Her blouse kept changing, now yellow, now green. It was kind of driving him crazy, but maybe it was the effect of Chartreuse. What she liked best about the Carthusian monks was their vow of absolute silence—it was the most rigorous order. Resolute religiosos, she joked, who, paradoxically, brewed a high-volume alcoholic drink. She figured they didn’t indulge, because it might loosen their tongues.

“In 1960, there were only 537 Carthusians,” she said.

“Your tongue isn’t loose,” he said.

“I’m thinking of going on a retreat—I want to be silent.”

“Leave the conversation?” he asked.

“You’re too ironic for words.”

“You got me.”

Just what he expected of her, to run; but what did he expect of her? He toasted her with the manichean aperitif or liqueur, whatever it was. Her reticence settled over him like a green or yellow cloud. With it, she left. She spent half a year away, in silence, or at least she didn’t talk to him. He had to trust her, he supposed. She stayed with a very small order of Carthusian nuns, who didn’t drink Chartreuse. He condemned himself for not pursuing her there.

While she was away, he spoke of his perplexity to his therapist, who was not silent enough. Loyalty, betrayal, living with the lie, not escaping it, the way some fled from what was supposed to be true—he wrote notes to himself about honest disillusionment. To others, within this mostly quiet time, sometimes he was shameless and blatant. He once declared at a cocktail party, a fragile glass of Chartreuse—his drink now—in his hand, “Fidelity and infidelity, what’s one without the other? You can’t imagine a mountainless valley, can you?” With a secretholder’s thrill at disclosure, he told his therapist: “I love her. I live inside an illusion. A shimmering criminal illusion.”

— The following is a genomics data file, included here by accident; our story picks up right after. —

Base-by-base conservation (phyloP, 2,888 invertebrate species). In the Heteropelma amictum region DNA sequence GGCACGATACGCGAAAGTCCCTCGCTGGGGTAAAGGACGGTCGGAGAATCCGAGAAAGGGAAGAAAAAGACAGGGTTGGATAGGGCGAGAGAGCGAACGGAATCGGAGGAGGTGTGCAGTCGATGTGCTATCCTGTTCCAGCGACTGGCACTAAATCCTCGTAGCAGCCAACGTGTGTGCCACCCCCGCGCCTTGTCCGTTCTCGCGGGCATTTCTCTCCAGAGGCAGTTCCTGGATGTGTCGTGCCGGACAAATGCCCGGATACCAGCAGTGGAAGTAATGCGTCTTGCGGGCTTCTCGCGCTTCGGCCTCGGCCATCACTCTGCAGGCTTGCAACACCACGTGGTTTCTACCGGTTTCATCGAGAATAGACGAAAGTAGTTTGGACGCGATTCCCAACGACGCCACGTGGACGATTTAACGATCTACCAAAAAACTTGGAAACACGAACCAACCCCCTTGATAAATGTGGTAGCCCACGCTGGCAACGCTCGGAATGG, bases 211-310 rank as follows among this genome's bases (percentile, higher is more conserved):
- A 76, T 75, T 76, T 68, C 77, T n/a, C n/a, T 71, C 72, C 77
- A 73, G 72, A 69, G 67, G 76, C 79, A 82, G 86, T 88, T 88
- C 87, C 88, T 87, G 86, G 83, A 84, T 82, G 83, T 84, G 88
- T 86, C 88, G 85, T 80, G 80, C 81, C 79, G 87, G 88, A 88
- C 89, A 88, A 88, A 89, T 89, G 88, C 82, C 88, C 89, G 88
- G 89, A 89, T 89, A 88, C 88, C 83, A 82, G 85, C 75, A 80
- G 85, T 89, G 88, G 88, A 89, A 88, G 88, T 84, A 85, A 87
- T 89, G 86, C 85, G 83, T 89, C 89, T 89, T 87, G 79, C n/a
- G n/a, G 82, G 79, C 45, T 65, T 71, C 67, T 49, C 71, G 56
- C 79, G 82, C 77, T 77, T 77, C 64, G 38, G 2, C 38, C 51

On weekends, he hit stores and developed the habit of collecting shirts and jackets of chartreuse. The dubious shade represented his obsession with transparency and opacity. Now he thought it was one thing, and he could see right through it and her. Then it was another, and she was denser than a black hole. He wished he were the Hubble telescope.

Chartreuse was popular, the new grey, he liked to say, and his closet was full when she returned. Her need for silence—at least with him—hadn’t completely abated. He never knew if it was because she had once deceived him or because she couldn’t stop. Or because his once having thought she did horrified her, when she hadn’t, and now she wanted to and couldn’t.

He contented himself with the little things, his and her chartreuse towels, how they equitably divided chores—the pleasure of domesticity stayed novel for him—and her occasional marital passion. Like him, she fashioned herself daily, a devotee of Harold Rosenberg’s “tradition of the new.” So eventually they would turn old-fashioned. At least, they were together.

He would always associate the night it happened, when he thought it happened, with fateful chartreuse, whose eternal shiftiness he could spin tales about. Also, about the CIA, the monastery as the first factory, and the beauty of silence. It was really golden. He and his wife celebrated themselves and their differences on their anniversary. They loved and denied each other, simultaneously, and more and more laughed at themselves. There were things he’d never know. Still, nothing competed with their complicity, their chartreuse hours together.

Lynne Tillman’s latest book is the short story collection This Is Not It. Her most recent novel, No Lease on Life, was a finalist for the National Book Critics Circle Award in Fiction in 1998. She is the fiction editor of Fence magazine.